Top Obamacare official apologizes for website 'debacle'

Wed Oct 30, 2013 11:06am EDT
 
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By David Morgan and Anna Yukhananov

WASHINGTON Oct 30 (Reuters) - President Barack Obama's top health official apologized on Wednesday for the botched rollout of the government's healthcare website, acknowledging it was a "debacle", while also blaming insurers for cancelling coverage for hundreds of thousands of people.

Health and Human Services Secretary Kathleen Sebelius, testifying at a congressional hearing on the troubled website at the heart of Obama's healthcare overhaul, vowed to win back the confidence of millions of disappointed Americans.

"Hold me accountable for the debacle. I'm responsible," Sebelius said in response to questions from Marsha Blackburn, the Republican U.S. Representative of Tennessee, about who was responsible for problems that have prevented people from signing up for healthcare insurance plans.

Technical glitches have dogged the Healthcare.gov since its launch on Oct. 1, preventing many people from signing up for insurance plans. But critics of Obamacare have seized on the hundreds of thousands of Americans due to lose their current plans because they fail to include essential benefits required by the law and are asking whether Obama misrepresented the law.

Sebelius, the cabinet official spearheading the implementation of the 2010 Affordable Care Act, known as Obamacare, drew intense criticism from Republicans including Fred Upton, chairman of the House Energy and Commerce Committee. Upton accused Obama of breaking a 2009 promise that people with insurance could keep their current plans.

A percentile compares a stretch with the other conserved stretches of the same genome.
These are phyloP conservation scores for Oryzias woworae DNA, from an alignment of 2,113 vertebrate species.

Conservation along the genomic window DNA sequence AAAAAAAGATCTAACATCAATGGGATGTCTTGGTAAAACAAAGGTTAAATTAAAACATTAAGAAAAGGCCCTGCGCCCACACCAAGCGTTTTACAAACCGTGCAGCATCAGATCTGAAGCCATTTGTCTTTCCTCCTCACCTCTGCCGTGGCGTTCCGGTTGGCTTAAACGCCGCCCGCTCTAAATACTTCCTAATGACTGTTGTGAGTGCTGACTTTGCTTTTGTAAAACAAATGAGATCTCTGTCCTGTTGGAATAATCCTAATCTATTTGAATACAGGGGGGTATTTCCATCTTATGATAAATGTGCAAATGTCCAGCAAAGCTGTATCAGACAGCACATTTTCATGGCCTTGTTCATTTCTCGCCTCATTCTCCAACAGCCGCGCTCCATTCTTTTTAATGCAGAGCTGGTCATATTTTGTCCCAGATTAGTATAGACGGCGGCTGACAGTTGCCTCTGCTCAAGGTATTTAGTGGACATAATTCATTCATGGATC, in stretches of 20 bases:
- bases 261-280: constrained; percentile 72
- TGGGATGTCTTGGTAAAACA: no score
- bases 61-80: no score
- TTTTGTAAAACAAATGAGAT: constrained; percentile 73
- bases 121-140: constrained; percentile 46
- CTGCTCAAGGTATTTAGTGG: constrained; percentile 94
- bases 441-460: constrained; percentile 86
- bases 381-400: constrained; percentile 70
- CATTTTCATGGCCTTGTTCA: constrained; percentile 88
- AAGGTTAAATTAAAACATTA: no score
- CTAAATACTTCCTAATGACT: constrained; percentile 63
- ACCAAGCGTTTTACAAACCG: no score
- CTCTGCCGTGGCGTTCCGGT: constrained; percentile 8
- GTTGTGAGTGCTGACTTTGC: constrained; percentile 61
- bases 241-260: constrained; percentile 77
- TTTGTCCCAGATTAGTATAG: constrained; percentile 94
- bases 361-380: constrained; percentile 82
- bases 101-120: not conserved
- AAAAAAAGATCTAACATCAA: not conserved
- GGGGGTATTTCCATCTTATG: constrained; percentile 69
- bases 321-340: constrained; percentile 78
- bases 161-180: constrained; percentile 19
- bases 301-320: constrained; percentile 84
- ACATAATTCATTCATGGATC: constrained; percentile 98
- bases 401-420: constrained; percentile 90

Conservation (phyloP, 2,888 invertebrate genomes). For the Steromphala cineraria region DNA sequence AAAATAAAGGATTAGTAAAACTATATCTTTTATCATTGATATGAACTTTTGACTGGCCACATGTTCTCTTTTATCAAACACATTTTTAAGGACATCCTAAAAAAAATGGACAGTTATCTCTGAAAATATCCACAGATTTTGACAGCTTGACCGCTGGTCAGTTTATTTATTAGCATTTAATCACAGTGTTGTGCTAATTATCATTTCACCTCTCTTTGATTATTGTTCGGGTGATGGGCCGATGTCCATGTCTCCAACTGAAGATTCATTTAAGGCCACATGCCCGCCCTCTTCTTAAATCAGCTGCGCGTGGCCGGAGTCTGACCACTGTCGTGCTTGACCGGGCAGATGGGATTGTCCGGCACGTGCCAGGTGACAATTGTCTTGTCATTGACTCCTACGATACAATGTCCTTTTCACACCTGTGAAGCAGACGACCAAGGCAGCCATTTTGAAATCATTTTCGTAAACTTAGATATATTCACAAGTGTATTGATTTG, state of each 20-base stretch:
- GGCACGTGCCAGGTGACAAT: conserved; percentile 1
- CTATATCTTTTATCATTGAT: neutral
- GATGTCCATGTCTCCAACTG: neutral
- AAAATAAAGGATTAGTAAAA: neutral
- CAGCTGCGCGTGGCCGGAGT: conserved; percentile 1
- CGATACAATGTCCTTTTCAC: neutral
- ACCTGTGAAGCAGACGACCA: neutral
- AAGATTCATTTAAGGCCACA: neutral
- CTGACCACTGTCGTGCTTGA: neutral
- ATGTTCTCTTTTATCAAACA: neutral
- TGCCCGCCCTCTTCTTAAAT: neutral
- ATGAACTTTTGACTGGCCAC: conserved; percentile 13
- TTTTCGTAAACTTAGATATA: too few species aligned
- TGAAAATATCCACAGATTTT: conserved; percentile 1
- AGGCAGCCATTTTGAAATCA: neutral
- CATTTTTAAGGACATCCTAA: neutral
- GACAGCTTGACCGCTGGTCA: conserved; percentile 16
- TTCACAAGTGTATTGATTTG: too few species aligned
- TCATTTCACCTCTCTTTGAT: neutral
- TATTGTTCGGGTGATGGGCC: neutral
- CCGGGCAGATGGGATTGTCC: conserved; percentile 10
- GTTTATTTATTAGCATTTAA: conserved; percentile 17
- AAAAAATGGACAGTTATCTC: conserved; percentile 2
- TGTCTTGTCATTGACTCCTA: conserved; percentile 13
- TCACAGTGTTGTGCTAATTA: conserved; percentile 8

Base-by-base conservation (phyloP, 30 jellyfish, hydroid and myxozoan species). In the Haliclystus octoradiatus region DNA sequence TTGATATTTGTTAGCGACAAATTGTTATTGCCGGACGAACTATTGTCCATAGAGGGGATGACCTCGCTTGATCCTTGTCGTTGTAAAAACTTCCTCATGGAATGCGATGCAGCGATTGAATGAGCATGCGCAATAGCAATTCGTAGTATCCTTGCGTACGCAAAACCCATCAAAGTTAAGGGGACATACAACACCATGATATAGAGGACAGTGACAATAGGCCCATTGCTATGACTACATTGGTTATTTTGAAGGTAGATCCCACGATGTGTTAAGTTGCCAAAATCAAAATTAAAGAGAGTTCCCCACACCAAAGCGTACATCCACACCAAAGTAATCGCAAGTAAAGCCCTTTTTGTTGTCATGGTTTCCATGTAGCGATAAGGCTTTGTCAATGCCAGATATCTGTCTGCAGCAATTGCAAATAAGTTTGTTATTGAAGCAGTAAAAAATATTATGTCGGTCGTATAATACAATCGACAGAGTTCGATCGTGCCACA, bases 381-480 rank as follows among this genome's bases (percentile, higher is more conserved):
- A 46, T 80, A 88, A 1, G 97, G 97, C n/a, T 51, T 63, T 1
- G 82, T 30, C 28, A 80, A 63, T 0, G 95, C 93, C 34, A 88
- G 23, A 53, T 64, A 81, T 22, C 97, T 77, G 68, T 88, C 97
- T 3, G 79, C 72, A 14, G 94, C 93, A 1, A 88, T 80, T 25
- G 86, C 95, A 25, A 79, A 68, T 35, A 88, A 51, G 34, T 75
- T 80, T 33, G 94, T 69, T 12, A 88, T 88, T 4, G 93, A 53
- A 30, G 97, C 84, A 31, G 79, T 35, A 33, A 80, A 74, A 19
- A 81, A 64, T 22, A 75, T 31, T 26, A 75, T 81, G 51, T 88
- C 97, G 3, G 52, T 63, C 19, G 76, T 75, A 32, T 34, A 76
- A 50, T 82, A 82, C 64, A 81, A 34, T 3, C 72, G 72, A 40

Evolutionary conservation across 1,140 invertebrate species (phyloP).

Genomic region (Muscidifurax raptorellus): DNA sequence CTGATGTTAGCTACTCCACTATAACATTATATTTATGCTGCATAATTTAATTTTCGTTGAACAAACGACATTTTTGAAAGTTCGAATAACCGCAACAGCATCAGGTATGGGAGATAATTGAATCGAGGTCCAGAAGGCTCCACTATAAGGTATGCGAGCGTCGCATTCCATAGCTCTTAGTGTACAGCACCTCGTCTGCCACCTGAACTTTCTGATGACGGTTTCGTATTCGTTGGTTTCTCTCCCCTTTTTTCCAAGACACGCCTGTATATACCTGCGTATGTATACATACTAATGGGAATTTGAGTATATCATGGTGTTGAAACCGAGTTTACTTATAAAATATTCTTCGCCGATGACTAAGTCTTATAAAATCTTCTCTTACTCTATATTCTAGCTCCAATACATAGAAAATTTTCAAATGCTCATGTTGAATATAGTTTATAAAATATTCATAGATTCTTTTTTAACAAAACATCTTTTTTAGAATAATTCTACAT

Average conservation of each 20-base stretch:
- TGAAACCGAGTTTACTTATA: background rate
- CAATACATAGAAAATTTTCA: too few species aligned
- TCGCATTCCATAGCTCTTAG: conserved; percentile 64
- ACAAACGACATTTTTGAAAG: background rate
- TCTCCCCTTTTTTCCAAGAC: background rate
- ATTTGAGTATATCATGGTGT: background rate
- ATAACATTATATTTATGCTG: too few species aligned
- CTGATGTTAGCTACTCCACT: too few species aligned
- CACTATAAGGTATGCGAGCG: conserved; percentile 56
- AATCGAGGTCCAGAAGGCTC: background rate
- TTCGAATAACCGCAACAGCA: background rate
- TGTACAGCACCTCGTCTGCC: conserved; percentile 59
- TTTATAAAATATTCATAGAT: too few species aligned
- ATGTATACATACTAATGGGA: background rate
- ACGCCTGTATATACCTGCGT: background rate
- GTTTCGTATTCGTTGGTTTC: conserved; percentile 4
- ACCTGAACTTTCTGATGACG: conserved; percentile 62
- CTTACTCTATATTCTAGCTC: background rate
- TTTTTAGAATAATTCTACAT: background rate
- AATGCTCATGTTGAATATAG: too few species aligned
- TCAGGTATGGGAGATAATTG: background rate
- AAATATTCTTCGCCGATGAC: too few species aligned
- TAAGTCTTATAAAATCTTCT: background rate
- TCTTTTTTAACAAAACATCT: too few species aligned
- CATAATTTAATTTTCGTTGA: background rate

"They are now receiving termination notices, and for those who lose the coverage they like, they may also be losing faith in their government," the Michigan Republican said.

Sebelius defended the administration by describing hundreds of thousands who have received cancellation notices as the victims of a market long known for discriminating against the sick, cancelling policies and selling inadequate insurance.

"The individual market ... anywhere in the country has never had consumer protections. People are on their own. They can be locked out, priced out, dumped out," by insurers, Sebelius said.   Continued...